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In Introduction to Automata Theory, Languages, and Computation, John Hopcroft mentioned[1]

In fact, a PDA In fact the languages of one counter machines are accepted by deterministic PDA's although the proof is surprisingly complex.

How to prove that?

In contrast, is there a language that is accepted by some DPDA but can't be accepted by any non-deterministic one counter machines?

Reference

[1]: John E. Hopcroft and Rajeev Motwani and Jeffrey D. Ullman (2006). Introduction to Automata Theory, Languages, and Computation. Boston/MA: Addison Wesley. P359.

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The conclusion is: the languages recognized by DOCA(deterministic one counter automata) is a proper subset of the languages recognized by DPDA(deterministic pushdown automata).


The reason why Hopcroft said the proof is complex is that in his definition, the input string of DOCA is appended with an endmarker \$ [1:P356]. So, the actual difficulty is to prove that: for any language $L$, there exists DPDA $P$ s.t. $L = L(P)$ $\Leftrightarrow$ there exists DPDA $P$ s.t. $L\$ = L(P)$.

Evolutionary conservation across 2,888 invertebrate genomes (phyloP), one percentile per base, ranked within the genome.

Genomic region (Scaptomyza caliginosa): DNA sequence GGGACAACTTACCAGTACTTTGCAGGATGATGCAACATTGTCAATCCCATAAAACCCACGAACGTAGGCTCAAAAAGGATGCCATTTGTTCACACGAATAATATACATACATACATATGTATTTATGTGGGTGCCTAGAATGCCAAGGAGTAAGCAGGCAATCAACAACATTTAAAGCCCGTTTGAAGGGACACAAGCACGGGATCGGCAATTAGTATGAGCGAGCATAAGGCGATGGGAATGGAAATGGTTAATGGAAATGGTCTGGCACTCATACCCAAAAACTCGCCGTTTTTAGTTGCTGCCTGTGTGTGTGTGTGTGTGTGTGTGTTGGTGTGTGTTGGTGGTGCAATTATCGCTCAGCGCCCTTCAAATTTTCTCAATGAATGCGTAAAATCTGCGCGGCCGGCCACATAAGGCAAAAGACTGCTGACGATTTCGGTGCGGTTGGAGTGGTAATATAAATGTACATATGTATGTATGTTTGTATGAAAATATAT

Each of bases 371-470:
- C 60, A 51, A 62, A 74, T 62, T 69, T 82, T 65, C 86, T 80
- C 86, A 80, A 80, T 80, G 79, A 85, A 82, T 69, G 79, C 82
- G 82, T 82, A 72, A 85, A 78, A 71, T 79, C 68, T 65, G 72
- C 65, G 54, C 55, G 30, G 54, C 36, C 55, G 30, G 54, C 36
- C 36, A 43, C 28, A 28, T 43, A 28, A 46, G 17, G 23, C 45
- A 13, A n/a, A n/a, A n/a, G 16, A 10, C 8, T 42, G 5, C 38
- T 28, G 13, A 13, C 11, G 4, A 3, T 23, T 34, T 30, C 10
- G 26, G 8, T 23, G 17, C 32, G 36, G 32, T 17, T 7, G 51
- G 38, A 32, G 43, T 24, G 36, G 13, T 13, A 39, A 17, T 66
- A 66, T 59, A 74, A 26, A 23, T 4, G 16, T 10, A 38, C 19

This is shown in Exercise 8.5.2 [1:P362] .But I failed to prove the exercise by Hopcroft's hint. I find a detailed proof here by Hendrik Jan Hoogeboom and Joost Engelfriet.

Since, we can prove that the languages of DOCA is a subset of the languages of DPDA.


In contrast, $\{ a^n b^m a^m b^m | n, m \ge 1 \}$ is a language that can be recognized by some DPDA but can't be recognized by any DOCA. (Thanks to @Vor in his answer)

Reference

[1]: John E. Hopcroft and Rajeev Motwani and Jeffrey D. Ullman (2006). Introduction to Automata Theory, Languages, and Computation. Boston/MA: Addison Wesley.

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